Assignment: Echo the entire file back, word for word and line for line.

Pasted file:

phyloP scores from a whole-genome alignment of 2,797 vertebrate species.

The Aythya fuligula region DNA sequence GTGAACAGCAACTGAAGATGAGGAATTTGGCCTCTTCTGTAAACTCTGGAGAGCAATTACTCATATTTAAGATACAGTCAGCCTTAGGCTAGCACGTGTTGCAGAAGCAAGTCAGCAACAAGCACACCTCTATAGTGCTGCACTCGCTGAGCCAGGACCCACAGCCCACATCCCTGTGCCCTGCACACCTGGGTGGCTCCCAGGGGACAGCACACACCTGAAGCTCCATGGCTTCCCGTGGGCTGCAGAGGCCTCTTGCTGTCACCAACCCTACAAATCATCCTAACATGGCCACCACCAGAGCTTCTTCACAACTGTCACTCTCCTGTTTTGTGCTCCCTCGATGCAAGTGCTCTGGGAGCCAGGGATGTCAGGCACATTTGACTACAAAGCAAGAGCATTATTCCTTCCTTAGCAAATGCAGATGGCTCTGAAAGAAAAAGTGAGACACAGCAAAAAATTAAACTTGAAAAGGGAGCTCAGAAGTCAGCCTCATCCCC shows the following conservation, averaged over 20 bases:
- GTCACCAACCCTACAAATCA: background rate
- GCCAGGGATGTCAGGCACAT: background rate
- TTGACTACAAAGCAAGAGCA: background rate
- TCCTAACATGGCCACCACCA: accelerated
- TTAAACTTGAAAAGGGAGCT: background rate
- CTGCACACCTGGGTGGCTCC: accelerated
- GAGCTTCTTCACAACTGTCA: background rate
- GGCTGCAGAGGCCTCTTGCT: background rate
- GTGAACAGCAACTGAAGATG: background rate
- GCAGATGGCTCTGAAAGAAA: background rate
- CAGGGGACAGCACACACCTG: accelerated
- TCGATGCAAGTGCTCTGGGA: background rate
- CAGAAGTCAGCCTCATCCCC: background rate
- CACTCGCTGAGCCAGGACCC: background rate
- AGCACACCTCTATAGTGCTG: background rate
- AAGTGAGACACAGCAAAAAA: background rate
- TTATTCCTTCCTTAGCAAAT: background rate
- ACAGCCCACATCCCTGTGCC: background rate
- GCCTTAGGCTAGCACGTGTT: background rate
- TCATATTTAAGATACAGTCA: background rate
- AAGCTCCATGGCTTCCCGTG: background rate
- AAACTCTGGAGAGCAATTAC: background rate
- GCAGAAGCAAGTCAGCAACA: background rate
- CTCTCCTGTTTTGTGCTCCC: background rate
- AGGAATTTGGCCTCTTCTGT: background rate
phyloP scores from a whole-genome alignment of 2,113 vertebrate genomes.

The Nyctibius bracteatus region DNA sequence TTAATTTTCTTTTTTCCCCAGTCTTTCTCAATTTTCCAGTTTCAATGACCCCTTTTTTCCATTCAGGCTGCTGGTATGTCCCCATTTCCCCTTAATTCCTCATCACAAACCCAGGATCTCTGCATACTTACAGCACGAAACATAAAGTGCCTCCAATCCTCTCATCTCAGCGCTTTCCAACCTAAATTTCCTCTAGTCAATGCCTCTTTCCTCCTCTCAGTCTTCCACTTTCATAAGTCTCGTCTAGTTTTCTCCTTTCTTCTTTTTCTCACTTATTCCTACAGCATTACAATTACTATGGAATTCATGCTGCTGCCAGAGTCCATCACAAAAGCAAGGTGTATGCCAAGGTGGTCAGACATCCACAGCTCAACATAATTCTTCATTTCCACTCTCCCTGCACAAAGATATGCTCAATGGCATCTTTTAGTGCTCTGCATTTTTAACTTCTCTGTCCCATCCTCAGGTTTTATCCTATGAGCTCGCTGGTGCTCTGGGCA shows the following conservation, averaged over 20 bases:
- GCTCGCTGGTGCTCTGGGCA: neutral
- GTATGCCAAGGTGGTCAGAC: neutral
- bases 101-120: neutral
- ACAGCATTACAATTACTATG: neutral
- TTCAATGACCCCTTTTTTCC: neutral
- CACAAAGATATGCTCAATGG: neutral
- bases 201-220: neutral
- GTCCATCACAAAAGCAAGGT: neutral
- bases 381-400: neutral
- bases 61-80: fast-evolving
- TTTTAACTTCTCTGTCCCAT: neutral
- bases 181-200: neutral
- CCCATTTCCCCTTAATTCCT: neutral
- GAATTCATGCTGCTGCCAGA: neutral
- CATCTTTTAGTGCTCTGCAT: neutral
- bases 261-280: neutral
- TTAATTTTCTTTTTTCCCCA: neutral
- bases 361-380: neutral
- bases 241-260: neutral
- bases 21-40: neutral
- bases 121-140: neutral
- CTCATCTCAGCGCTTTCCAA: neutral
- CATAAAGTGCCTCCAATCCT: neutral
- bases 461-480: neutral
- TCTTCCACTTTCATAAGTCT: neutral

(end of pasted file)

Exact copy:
phyloP scores from a whole-genome alignment of 2,797 vertebrate species.

The Aythya fuligula region DNA sequence GTGAACAGCAACTGAAGATGAGGAATTTGGCCTCTTCTGTAAACTCTGGAGAGCAATTACTCATATTTAAGATACAGTCAGCCTTAGGCTAGCACGTGTTGCAGAAGCAAGTCAGCAACAAGCACACCTCTATAGTGCTGCACTCGCTGAGCCAGGACCCACAGCCCACATCCCTGTGCCCTGCACACCTGGGTGGCTCCCAGGGGACAGCACACACCTGAAGCTCCATGGCTTCCCGTGGGCTGCAGAGGCCTCTTGCTGTCACCAACCCTACAAATCATCCTAACATGGCCACCACCAGAGCTTCTTCACAACTGTCACTCTCCTGTTTTGTGCTCCCTCGATGCAAGTGCTCTGGGAGCCAGGGATGTCAGGCACATTTGACTACAAAGCAAGAGCATTATTCCTTCCTTAGCAAATGCAGATGGCTCTGAAAGAAAAAGTGAGACACAGCAAAAAATTAAACTTGAAAAGGGAGCTCAGAAGTCAGCCTCATCCCC shows the following conservation, averaged over 20 bases:
- GTCACCAACCCTACAAATCA: background rate
- GCCAGGGATGTCAGGCACAT: background rate
- TTGACTACAAAGCAAGAGCA: background rate
- TCCTAACATGGCCACCACCA: accelerated
- TTAAACTTGAAAAGGGAGCT: background rate
- CTGCACACCTGGGTGGCTCC: accelerated
- GAGCTTCTTCACAACTGTCA: background rate
- GGCTGCAGAGGCCTCTTGCT: background rate
- GTGAACAGCAACTGAAGATG: background rate
- GCAGATGGCTCTGAAAGAAA: background rate
- CAGGGGACAGCACACACCTG: accelerated
- TCGATGCAAGTGCTCTGGGA: background rate
- CAGAAGTCAGCCTCATCCCC: background rate
- CACTCGCTGAGCCAGGACCC: background rate
- AGCACACCTCTATAGTGCTG: background rate
- AAGTGAGACACAGCAAAAAA: background rate
- TTATTCCTTCCTTAGCAAAT: background rate
- ACAGCCCACATCCCTGTGCC: background rate
- GCCTTAGGCTAGCACGTGTT: background rate
- TCATATTTAAGATACAGTCA: background rate
- AAGCTCCATGGCTTCCCGTG: background rate
- AAACTCTGGAGAGCAATTAC: background rate
- GCAGAAGCAAGTCAGCAACA: background rate
- CTCTCCTGTTTTGTGCTCCC: background rate
- AGGAATTTGGCCTCTTCTGT: background rate
phyloP scores from a whole-genome alignment of 2,113 vertebrate genomes.

The Nyctibius bracteatus region DNA sequence TTAATTTTCTTTTTTCCCCAGTCTTTCTCAATTTTCCAGTTTCAATGACCCCTTTTTTCCATTCAGGCTGCTGGTATGTCCCCATTTCCCCTTAATTCCTCATCACAAACCCAGGATCTCTGCATACTTACAGCACGAAACATAAAGTGCCTCCAATCCTCTCATCTCAGCGCTTTCCAACCTAAATTTCCTCTAGTCAATGCCTCTTTCCTCCTCTCAGTCTTCCACTTTCATAAGTCTCGTCTAGTTTTCTCCTTTCTTCTTTTTCTCACTTATTCCTACAGCATTACAATTACTATGGAATTCATGCTGCTGCCAGAGTCCATCACAAAAGCAAGGTGTATGCCAAGGTGGTCAGACATCCACAGCTCAACATAATTCTTCATTTCCACTCTCCCTGCACAAAGATATGCTCAATGGCATCTTTTAGTGCTCTGCATTTTTAACTTCTCTGTCCCATCCTCAGGTTTTATCCTATGAGCTCGCTGGTGCTCTGGGCA shows the following conservation, averaged over 20 bases:
- GCTCGCTGGTGCTCTGGGCA: neutral
- GTATGCCAAGGTGGTCAGAC: neutral
- bases 101-120: neutral
- ACAGCATTACAATTACTATG: neutral
- TTCAATGACCCCTTTTTTCC: neutral
- CACAAAGATATGCTCAATGG: neutral
- bases 201-220: neutral
- GTCCATCACAAAAGCAAGGT: neutral
- bases 381-400: neutral
- bases 61-80: fast-evolving
- TTTTAACTTCTCTGTCCCAT: neutral
- bases 181-200: neutral
- CCCATTTCCCCTTAATTCCT: neutral
- GAATTCATGCTGCTGCCAGA: neutral
- CATCTTTTAGTGCTCTGCAT: neutral
- bases 261-280: neutral
- TTAATTTTCTTTTTTCCCCA: neutral
- bases 361-380: neutral
- bases 241-260: neutral
- bases 21-40: neutral
- bases 121-140: neutral
- CTCATCTCAGCGCTTTCCAA: neutral
- CATAAAGTGCCTCCAATCCT: neutral
- bases 461-480: neutral
- TCTTCCACTTTCATAAGTCT: neutral